Born: November 21, 1962; Springfield, Illinois
Played for: California Anges (1983-1992)

Dick Schofield will never be confused with one of the best hitters in Major League Baseball. Like his father, Dick “Ducky’ Schofield, Dick’s glove-work managed to him in the majors for 14 seasons. But one swing of Schofield’s bat, will forever etch him in the annals of California Angels lore.

On A­ugust 29, 1986, the Angels trailed the Detroit Tigers, 12-5, going into the bottom of the ninth. A California rally left the “Halos” behind 12-9, when Schofield, who led off the inning with an infield single, came to the plate with two outs and the bases loaded. After falling behind in the count, Schofield belted a two-strike grand-slam to give the Angels an improbable 13-12 victory – a game still called the greatest comeback in Halos’ history.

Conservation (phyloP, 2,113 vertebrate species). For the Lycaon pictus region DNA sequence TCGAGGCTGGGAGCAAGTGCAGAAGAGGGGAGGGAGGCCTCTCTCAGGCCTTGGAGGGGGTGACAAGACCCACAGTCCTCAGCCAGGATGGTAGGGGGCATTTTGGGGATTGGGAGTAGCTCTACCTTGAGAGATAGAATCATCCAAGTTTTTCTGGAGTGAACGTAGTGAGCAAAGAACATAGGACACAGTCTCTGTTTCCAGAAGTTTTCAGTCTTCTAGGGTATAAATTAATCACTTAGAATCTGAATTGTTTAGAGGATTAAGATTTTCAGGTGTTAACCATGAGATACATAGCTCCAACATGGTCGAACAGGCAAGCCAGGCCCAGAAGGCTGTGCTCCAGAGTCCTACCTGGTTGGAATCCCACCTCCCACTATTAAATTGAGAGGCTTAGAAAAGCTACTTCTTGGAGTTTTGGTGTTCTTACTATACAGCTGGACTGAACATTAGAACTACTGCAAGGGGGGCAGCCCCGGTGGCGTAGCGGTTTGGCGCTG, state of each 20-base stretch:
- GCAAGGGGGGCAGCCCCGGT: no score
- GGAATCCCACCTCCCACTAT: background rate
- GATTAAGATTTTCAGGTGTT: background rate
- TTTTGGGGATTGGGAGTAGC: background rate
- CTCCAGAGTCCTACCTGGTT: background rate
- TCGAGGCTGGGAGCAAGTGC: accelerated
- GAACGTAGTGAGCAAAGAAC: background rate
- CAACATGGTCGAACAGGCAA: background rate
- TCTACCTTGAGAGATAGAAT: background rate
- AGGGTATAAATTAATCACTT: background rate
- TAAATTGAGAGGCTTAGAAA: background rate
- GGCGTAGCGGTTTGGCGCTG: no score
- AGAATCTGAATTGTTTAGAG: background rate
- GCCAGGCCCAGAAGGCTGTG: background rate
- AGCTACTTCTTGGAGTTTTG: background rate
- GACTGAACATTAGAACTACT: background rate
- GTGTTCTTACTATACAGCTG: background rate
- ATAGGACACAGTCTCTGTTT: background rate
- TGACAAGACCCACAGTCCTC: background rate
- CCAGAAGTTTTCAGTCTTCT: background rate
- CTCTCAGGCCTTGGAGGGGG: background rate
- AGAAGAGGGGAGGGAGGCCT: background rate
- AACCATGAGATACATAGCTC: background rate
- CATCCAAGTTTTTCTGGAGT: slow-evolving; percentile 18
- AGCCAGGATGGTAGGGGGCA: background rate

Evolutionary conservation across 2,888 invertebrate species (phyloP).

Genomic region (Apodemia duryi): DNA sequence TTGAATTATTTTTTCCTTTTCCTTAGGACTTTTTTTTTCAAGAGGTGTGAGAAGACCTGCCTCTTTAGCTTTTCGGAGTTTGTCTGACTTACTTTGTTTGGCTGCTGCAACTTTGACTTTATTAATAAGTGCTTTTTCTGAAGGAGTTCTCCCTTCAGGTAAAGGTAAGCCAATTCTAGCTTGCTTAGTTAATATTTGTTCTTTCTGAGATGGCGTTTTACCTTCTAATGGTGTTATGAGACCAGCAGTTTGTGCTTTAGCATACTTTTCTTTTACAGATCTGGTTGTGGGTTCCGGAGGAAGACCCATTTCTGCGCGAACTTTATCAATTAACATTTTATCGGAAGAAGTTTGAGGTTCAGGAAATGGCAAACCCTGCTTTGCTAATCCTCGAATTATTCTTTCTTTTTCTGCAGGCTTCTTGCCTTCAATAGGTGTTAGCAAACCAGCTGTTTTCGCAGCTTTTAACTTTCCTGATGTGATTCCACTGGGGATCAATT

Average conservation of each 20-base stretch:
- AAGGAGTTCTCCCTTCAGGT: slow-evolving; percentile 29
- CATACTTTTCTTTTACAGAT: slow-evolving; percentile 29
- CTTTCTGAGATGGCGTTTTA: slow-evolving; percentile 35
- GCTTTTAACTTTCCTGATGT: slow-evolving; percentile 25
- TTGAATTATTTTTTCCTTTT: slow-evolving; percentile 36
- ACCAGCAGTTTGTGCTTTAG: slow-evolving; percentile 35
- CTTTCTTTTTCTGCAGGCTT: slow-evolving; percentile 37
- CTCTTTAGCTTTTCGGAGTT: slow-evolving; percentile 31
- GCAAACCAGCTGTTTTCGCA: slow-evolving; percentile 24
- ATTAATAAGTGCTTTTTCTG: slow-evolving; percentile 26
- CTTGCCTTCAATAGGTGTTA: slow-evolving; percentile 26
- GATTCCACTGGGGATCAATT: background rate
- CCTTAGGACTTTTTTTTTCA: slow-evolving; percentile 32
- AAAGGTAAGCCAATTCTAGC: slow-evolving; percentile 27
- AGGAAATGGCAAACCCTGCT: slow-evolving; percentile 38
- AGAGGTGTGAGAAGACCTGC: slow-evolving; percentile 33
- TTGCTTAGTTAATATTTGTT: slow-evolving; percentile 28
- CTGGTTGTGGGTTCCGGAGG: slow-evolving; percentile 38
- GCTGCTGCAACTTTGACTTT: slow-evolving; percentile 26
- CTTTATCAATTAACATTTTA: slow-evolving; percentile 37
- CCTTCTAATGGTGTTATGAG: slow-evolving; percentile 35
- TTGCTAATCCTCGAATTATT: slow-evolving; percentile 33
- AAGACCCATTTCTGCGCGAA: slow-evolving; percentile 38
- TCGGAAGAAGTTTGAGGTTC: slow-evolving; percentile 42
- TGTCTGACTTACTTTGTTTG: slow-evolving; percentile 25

A light-hitting shortstop whose glove and range were superb, Schofield amassed 989 major league hits and a .230 lifetime average. He played for the Angels, New York Mets, Toronto Blue Jays and Los Angeles Dodgers during his 14-year MLB career. He was on the 1993 Toronto team that won the World Series.

Schofield signed with the Angels in 1981, saying he always wanted to follow in his father’s footsteps and be a ballplayer. “What helped me was being around my Dad,” he said. “I remember the Cardinal clubhouse. You had Lou Brock, Orlando Cepeda, Tim McCarver, Bob Gibson. It was all I knew. I expected to make it.”

He was 20 years old when the Angels brought him up to the big leagues in September 1983. Some 14 years later, he retired.